The Oscars 2023 saw two polar opposite winners: Everything Everywhere All at Once, a maximalist film driven by young fans, and All Quiet on the Western Front, a technically faultless depiction of war. The awards reflect the Oscars’ identity crisis and tendency to cater to unshakeable impulses rather than celebrate innovative talent.
Two Oscar ceremonies happened last night. For those living under a rock (ha!) Everything Everywhere All at Once has built up a rapturous momentum since it debuted at SXSW festival nearly a year to the day before the 95th Academy Awards. Young fans drove its exceptional word-of-mouth campaign, responding to the film’s maximalist style, crass sense of humour, and full-bodied embrace of genre aesthetics.
It’s not the film you’d expect the Academy to reward so lucratively, but they didn’t have a choice; the film demands attention, and the swathes of audiences who had sincerely never seen anything like it need acknowledging. Over the last few years, the Oscars have embarrassed themselves trying to make people care about movies; Everything Everywhere pulled it off.
Regarding narrative preferences, a dominant principle amongst more online audiences is “niceness”. Prioritising kindness makes for more compelling and important narratives. This was visible in films like EEAAO, Darren Aronofsky’s obesity-empathy drama The Whale, and even in niche categories like Best Animated Short. But it was confronted or subverted in the acerbic existentialism of The Banshees of Inisherin or the venom of Tár, two films that went home empty-handed.
But something equally powerful is the story surrounding a film; all four acting wins went to long-overlooked, first-time nominees, with more than one having a rich “comeback kid” story. But it wasn’t a clean sweep for niceness: last night, we saw a success story that spoke to completely contradictory sensibilities.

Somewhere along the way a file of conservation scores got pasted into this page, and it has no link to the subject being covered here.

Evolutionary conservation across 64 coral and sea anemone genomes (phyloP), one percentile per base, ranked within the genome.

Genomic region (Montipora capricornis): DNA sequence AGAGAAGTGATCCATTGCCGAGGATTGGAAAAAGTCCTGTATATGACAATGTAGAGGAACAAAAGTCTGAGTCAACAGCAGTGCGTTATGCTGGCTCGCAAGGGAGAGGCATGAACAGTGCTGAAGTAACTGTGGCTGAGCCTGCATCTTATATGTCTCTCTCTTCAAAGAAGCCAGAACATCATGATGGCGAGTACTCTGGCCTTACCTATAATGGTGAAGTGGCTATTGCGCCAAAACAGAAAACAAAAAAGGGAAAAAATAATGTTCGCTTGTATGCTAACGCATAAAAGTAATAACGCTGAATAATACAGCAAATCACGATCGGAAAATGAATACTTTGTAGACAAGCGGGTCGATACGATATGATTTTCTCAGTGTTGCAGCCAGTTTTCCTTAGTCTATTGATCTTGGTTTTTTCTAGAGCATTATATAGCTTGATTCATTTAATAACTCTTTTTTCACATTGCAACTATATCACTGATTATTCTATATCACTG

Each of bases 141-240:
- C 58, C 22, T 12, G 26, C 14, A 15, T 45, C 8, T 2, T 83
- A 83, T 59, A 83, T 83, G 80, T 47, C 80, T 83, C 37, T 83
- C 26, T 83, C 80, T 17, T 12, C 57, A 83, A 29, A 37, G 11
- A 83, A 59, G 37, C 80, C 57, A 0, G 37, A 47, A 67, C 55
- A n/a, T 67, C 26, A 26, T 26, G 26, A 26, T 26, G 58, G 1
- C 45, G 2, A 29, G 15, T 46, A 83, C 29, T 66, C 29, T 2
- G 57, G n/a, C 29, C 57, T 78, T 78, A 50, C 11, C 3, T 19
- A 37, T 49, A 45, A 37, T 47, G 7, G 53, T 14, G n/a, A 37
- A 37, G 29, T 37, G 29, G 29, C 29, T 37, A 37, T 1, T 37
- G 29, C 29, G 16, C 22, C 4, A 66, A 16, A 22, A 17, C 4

All Quiet on the Western Front is as long and loud as EEAAO but caters to a different subset of Oscar voters. It’s been accumulating its word-of-mouth reputation on Netflix for a few months but resonated with the inverse type of audience from EEAAO. All Quiet attempts to recreate massive global combat on a massive scale, filled with traumatised performances and technically faultless depictions of the barbarity of war.
Like all Oscar winners, mileage will vary, but All Quiet doesn’t try to show you something wholly fresh but rather sets a new benchmark for this type of story. It won four Oscars, ensuring that favourites Tár, Elvis, The Fablemans, and Banshees were awarded nothing.
Any awards body can only be judged by its winners. With its ever-declining viewership and constant calls for renewal and reform, the Academy is deep in an identity crisis. 2023’s nominees, which featured smash-hit biopics, crowd-pleasing arthouse fare and the two biggest money-makers of the year, were very populist in nature, and All Quiet’s technical and international trophies could be attributed to its filmmaking being a lot more skilful than the other nominees. But it’s more likely voters knew the film was worth rewarding because they had done so every decade since these wars took place.
Last night, the Academy acknowledged a fervour for cinema that mainstream audiences increasingly don’t show but seemingly also chose to cater to their most unshakeable impulses. The nominees for Best Score, Best Production Design, and Best Cinematography featured some of the most exciting, inventive filmmaking on display, but only were the sterling talents of John Williams, Mandy Walker, and the entire Babylon team ignored.
They instead decorated the most prominent and least exciting candidates. All Quiet was well-made, undoubtedly, but every other nominee in its categories had a more complicated emotional goal in mind for its audience. The Oscars argued that what they see as worth celebrating is incredibly limited outside of responding to an already-established popularity. But by committing to two polar opposite winners, their confident showbiz facade falls away to reveal a profoundly insecure voting body, concerned less with celebrating the innovative and more with “getting it right.”
2023 will go down as A Tale of Two Oscars, where a passionate fanbase – in a time of increasingly apathetic viewership – got what it wanted. But there were some habits they just couldn’t shake off at the expense of more daring and nuanced talent. Will this keep happening? Will the same type of films always make the Academy weak at the knees, regardless of how much attention outsiders receive? It’s impossible to predict, but the Oscars’ people-pleasing impulses have never been more starkly on show.